It’s pretty remarkable: If a contract provides that it is to be decided under, say, English law (or Mexican law), a judge wouldn’t be able to apply that law (see subsection C) — on penalty of impeachment. If a court is trying to decide whether an immigrant was another immigrant’s adoptive parent, a question that now reasonably turns on the law of the place of adoption, it would no longer be able to look to the foreign country’s statutes in determining that (see subsection B(1)). If a court is dealing with a tort claim based on an injury that happened in Canada, and the normal choice-of-law rule would require reliance on Canadian law (understandable), that normal rule would be preempted.
Courts dealing with common-law or common-law based doctrines of contract, tort, and property law would at least be able to consider (see the exception in subsection E(2)) influential English court decisions in those areas, decisions that have often become important parts of American law (and Arizona law) — but not if the decisions are handed down after the effective date of the article, or if they are from Canada or Australia rather than Great Britain. See, e.g., 7200 Scottsdale Road General Partners v. Kuhn Farm Machinery, Inc., 909 P.2d 408 (Ariz. Ct. App. 1995) (noting that “The doctrine of frustration of purpose traces its roots to Krell v. Henry,  2 K.B. 740,” and discussing this leading case at considerable length). Plus it’s not clear whether even older decisions would be covered, since the exception applies only to principles “inherited from Great Britain”; post-Revolutionary English precedents aren’t exactly “inherited” from Great Britain. Properly ratified treaties, which Article VI of the U.S. Constitution, says are the supreme law of the land, are at least exempted (F(2)). But foreign decisions interpreting such treaties, such as treaties governing foreign service of judicial documents, can’t be cited even as influential.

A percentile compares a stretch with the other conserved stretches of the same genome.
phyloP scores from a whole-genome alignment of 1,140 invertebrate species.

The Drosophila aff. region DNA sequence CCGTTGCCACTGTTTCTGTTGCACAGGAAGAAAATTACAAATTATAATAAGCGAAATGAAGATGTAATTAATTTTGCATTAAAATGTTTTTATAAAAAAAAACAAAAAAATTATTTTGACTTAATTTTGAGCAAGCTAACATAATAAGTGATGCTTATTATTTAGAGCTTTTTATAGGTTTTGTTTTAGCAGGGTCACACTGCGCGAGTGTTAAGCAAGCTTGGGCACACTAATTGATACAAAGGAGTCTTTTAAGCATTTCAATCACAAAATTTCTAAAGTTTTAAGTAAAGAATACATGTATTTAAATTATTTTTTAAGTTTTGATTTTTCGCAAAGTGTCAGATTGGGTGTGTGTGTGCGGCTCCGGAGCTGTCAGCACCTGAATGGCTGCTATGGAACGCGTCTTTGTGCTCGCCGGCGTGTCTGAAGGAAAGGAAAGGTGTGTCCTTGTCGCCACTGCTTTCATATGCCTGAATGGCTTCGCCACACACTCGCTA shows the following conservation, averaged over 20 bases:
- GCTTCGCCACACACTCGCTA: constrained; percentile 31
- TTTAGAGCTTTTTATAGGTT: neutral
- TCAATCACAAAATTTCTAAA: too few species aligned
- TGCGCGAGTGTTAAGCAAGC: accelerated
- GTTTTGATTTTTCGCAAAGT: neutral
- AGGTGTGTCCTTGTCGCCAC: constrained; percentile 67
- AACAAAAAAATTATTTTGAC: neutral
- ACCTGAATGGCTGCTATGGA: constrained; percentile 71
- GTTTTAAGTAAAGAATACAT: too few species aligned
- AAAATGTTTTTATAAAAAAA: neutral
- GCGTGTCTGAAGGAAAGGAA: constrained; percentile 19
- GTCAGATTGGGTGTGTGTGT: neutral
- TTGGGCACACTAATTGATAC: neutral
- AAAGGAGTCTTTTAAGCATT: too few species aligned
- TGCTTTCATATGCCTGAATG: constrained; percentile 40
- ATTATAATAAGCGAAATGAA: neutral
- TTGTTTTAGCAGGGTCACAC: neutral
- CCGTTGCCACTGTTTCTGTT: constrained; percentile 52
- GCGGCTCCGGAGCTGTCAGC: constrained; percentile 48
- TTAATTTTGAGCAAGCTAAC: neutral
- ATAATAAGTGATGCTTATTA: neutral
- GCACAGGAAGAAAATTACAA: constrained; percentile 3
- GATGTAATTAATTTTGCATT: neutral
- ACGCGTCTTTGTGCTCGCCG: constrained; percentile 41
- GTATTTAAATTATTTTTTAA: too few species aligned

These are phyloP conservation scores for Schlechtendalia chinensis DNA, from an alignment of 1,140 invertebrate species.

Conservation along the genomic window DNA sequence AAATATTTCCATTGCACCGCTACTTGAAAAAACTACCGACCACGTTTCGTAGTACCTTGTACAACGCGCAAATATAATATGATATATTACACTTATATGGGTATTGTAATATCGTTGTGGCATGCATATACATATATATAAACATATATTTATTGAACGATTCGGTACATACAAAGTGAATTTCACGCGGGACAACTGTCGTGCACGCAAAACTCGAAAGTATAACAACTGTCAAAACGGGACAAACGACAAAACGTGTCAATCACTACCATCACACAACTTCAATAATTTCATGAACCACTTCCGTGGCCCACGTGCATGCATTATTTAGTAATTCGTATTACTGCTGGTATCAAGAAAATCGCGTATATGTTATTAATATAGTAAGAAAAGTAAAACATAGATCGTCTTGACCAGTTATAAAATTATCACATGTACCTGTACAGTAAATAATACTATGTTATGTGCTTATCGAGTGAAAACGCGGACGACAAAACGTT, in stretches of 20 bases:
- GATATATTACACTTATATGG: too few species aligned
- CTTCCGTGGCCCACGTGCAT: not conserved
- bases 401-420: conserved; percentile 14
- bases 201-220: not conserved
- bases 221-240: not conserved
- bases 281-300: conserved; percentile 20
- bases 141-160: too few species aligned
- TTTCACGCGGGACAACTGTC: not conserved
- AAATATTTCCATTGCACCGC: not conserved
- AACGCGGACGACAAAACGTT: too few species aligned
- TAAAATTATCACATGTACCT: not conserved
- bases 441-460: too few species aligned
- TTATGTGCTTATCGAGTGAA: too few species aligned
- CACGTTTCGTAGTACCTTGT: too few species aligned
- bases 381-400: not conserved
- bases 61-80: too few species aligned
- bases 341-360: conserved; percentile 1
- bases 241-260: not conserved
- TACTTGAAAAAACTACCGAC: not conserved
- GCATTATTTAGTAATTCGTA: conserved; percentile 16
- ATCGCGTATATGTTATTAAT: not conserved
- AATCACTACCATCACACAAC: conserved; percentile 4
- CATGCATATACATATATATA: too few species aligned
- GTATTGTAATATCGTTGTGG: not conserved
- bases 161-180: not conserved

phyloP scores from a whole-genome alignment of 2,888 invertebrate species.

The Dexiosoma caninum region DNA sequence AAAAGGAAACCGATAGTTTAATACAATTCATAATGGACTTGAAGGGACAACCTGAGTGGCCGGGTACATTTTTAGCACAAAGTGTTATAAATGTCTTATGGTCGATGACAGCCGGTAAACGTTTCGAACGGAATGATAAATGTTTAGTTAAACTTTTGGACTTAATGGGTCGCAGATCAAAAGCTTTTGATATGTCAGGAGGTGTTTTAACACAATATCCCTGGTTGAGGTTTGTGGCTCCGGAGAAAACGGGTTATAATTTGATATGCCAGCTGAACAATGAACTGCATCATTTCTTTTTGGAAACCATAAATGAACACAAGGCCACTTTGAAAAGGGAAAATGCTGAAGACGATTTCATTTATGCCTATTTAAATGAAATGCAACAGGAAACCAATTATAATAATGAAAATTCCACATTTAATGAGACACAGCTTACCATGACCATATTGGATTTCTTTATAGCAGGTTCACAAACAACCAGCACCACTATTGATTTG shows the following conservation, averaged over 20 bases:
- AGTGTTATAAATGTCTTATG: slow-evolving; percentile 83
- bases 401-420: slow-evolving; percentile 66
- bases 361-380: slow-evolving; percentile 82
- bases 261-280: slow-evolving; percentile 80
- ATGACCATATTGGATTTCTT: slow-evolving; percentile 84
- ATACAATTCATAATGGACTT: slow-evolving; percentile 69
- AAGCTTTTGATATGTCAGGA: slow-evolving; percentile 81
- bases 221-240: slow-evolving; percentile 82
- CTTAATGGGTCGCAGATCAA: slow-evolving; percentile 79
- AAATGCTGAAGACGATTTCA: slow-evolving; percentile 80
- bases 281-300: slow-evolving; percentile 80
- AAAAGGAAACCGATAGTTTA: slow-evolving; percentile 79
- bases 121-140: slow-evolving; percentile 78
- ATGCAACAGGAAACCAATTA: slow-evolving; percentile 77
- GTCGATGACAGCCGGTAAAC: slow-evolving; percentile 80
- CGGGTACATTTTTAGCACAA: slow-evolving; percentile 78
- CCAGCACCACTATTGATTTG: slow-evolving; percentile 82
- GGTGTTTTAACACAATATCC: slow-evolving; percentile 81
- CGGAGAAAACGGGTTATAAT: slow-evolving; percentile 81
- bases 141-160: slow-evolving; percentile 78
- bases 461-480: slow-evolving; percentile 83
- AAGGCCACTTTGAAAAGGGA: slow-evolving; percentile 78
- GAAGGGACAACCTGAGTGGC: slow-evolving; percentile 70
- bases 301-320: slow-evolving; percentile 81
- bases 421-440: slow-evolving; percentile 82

Are such radical changes to longstanding Arizona law really sensible? There are sensible criticisms of the use of foreign law in interpreting the U.S. Constitution, though even Justice Scalia thinks that such use of foreign law — and not just pre-1787 English law — is acceptable in limited ways. But is it really sound to displace the many subconstitutional rules through which American courts have long tried to accommodate the reality that much commercial and personal life is international?
Here’s the state house version; the senate version is identical:
A. A court shall not use, implement, refer to or incorporate A tenet of any body of religious sectarian law into any decision, finding or opinion as controlling or influential authority.
B. A court shall not use, implement, refer to or incorporate any case law or statute from another country or a foreign body or jurisdiction that is outside of the United States and its territories in any decision, finding or opinion as either:
1. Controlling or influential authority.
2. Precedent or the foundation for any legal theory.
C. Any decision or ratification of a private agreement that is determined, on the merits, by a judge in this state who relies on any body of religious sectarian law or foreign law is null and void, is appealable error and is grounds for impeachment and removal from office.
D. This section applies to a federal court sitting in diversity jurisdiction.
E. This section does not apply to:
1. A statute or any case law developed in the United States and its territories that is based on Anglo-American legal tradition and principles on which the United States was founded.
2. A statute or any case law or legal principle that was inherited from Great Britain before the effective date of this article.
3. The recognition of a traditional marriage between a man and a woman as officiated by the clergy or a secular official of the matrimonial couple’s choice.
F. For the purposes of this section:
1. “Foreign Body” includes the United Nations and any agency thereunder, the European Union and any agency thereunder, an international judiciary, the International Monetary Fund, the Organization of Petroleum Exporting Countries, the World Bank and the Socialist International.
2. “Foreign Law” means any statute or body of case law developed in a country, jurisdiction or Foreign Body outside of the United States, whether or not the United States is a member of that body, unless properly ratified as a Treaty pursuant to the United States Constitution.
3. “Religious Sectarian Law” means any statute, tenet or body of law evolving within and binding a specific religious sect or tribe. Religious sectarian law includes Sharia Law, Canon Law, Halacha and Karma but does not include any law of the United States or the individual states based on Anglo American legal tradition and principles on which the United States was founded.
(For the “legislative findings,” see the linked-to document.) Oh, and I love the reference to the Socialist International, a source that would otherwise be very heavily cited by American courts.